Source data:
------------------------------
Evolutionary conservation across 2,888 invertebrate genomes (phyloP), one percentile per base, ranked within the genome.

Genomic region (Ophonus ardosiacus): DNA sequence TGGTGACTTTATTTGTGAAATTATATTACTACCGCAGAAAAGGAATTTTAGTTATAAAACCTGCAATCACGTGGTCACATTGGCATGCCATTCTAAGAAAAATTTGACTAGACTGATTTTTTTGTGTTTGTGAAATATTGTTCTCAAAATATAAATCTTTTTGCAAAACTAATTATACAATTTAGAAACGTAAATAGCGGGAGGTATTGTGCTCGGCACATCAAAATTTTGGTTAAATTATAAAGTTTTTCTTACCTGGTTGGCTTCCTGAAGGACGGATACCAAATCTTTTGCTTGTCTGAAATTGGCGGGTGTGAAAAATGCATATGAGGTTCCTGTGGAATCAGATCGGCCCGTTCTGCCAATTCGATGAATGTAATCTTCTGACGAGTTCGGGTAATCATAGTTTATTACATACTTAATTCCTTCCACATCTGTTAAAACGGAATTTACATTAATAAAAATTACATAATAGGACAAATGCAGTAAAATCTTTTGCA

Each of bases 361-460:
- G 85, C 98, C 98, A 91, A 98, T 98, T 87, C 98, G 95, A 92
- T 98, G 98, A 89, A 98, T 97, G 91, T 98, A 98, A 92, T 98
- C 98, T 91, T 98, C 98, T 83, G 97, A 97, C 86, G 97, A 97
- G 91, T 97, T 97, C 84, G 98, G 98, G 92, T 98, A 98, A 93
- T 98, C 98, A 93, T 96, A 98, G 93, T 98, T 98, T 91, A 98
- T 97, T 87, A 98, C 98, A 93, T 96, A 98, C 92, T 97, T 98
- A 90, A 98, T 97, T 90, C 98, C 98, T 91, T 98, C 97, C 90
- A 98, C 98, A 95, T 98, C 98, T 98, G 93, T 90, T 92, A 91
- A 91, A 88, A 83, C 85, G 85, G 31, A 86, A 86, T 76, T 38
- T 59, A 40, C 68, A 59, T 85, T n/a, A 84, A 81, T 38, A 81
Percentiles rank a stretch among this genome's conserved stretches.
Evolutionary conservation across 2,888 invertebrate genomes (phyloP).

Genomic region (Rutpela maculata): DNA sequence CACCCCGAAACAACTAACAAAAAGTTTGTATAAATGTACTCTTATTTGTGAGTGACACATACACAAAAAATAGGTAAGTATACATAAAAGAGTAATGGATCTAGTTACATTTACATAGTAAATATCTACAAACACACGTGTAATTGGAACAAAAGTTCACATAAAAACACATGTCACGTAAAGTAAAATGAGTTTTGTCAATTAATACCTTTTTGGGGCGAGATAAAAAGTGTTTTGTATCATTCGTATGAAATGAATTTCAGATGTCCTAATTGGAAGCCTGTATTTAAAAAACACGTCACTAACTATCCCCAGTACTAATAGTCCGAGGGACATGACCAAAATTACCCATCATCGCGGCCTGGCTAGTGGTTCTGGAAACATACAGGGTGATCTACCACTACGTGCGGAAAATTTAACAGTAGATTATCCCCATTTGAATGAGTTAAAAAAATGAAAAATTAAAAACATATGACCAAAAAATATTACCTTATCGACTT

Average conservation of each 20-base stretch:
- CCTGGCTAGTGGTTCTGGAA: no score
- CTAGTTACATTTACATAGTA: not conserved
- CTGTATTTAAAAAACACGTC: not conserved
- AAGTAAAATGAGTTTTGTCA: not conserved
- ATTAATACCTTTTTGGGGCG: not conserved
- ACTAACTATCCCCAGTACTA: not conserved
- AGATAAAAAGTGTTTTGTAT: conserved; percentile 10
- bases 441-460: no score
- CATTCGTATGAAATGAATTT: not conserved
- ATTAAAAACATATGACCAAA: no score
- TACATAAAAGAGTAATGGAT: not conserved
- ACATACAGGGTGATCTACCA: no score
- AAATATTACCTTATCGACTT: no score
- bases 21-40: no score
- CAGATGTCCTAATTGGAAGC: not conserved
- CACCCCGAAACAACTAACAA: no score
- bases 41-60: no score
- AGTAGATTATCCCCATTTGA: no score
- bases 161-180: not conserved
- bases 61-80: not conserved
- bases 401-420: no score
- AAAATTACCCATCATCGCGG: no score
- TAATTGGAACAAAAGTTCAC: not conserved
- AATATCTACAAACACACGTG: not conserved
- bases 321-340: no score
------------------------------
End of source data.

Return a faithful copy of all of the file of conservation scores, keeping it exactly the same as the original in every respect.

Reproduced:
Evolutionary conservation across 2,888 invertebrate genomes (phyloP), one percentile per base, ranked within the genome.

Genomic region (Ophonus ardosiacus): DNA sequence TGGTGACTTTATTTGTGAAATTATATTACTACCGCAGAAAAGGAATTTTAGTTATAAAACCTGCAATCACGTGGTCACATTGGCATGCCATTCTAAGAAAAATTTGACTAGACTGATTTTTTTGTGTTTGTGAAATATTGTTCTCAAAATATAAATCTTTTTGCAAAACTAATTATACAATTTAGAAACGTAAATAGCGGGAGGTATTGTGCTCGGCACATCAAAATTTTGGTTAAATTATAAAGTTTTTCTTACCTGGTTGGCTTCCTGAAGGACGGATACCAAATCTTTTGCTTGTCTGAAATTGGCGGGTGTGAAAAATGCATATGAGGTTCCTGTGGAATCAGATCGGCCCGTTCTGCCAATTCGATGAATGTAATCTTCTGACGAGTTCGGGTAATCATAGTTTATTACATACTTAATTCCTTCCACATCTGTTAAAACGGAATTTACATTAATAAAAATTACATAATAGGACAAATGCAGTAAAATCTTTTGCA

Each of bases 361-460:
- G 85, C 98, C 98, A 91, A 98, T 98, T 87, C 98, G 95, A 92
- T 98, G 98, A 89, A 98, T 97, G 91, T 98, A 98, A 92, T 98
- C 98, T 91, T 98, C 98, T 83, G 97, A 97, C 86, G 97, A 97
- G 91, T 97, T 97, C 84, G 98, G 98, G 92, T 98, A 98, A 93
- T 98, C 98, A 93, T 96, A 98, G 93, T 98, T 98, T 91, A 98
- T 97, T 87, A 98, C 98, A 93, T 96, A 98, C 92, T 97, T 98
- A 90, A 98, T 97, T 90, C 98, C 98, T 91, T 98, C 97, C 90
- A 98, C 98, A 95, T 98, C 98, T 98, G 93, T 90, T 92, A 91
- A 91, A 88, A 83, C 85, G 85, G 31, A 86, A 86, T 76, T 38
- T 59, A 40, C 68, A 59, T 85, T n/a, A 84, A 81, T 38, A 81
Percentiles rank a stretch among this genome's conserved stretches.
Evolutionary conservation across 2,888 invertebrate genomes (phyloP).

Genomic region (Rutpela maculata): DNA sequence CACCCCGAAACAACTAACAAAAAGTTTGTATAAATGTACTCTTATTTGTGAGTGACACATACACAAAAAATAGGTAAGTATACATAAAAGAGTAATGGATCTAGTTACATTTACATAGTAAATATCTACAAACACACGTGTAATTGGAACAAAAGTTCACATAAAAACACATGTCACGTAAAGTAAAATGAGTTTTGTCAATTAATACCTTTTTGGGGCGAGATAAAAAGTGTTTTGTATCATTCGTATGAAATGAATTTCAGATGTCCTAATTGGAAGCCTGTATTTAAAAAACACGTCACTAACTATCCCCAGTACTAATAGTCCGAGGGACATGACCAAAATTACCCATCATCGCGGCCTGGCTAGTGGTTCTGGAAACATACAGGGTGATCTACCACTACGTGCGGAAAATTTAACAGTAGATTATCCCCATTTGAATGAGTTAAAAAAATGAAAAATTAAAAACATATGACCAAAAAATATTACCTTATCGACTT

Average conservation of each 20-base stretch:
- CCTGGCTAGTGGTTCTGGAA: no score
- CTAGTTACATTTACATAGTA: not conserved
- CTGTATTTAAAAAACACGTC: not conserved
- AAGTAAAATGAGTTTTGTCA: not conserved
- ATTAATACCTTTTTGGGGCG: not conserved
- ACTAACTATCCCCAGTACTA: not conserved
- AGATAAAAAGTGTTTTGTAT: conserved; percentile 10
- bases 441-460: no score
- CATTCGTATGAAATGAATTT: not conserved
- ATTAAAAACATATGACCAAA: no score
- TACATAAAAGAGTAATGGAT: not conserved
- ACATACAGGGTGATCTACCA: no score
- AAATATTACCTTATCGACTT: no score
- bases 21-40: no score
- CAGATGTCCTAATTGGAAGC: not conserved
- CACCCCGAAACAACTAACAA: no score
- bases 41-60: no score
- AGTAGATTATCCCCATTTGA: no score
- bases 161-180: not conserved
- bases 61-80: not conserved
- bases 401-420: no score
- AAAATTACCCATCATCGCGG: no score
- TAATTGGAACAAAAGTTCAC: not conserved
- AATATCTACAAACACACGTG: not conserved
- bases 321-340: no score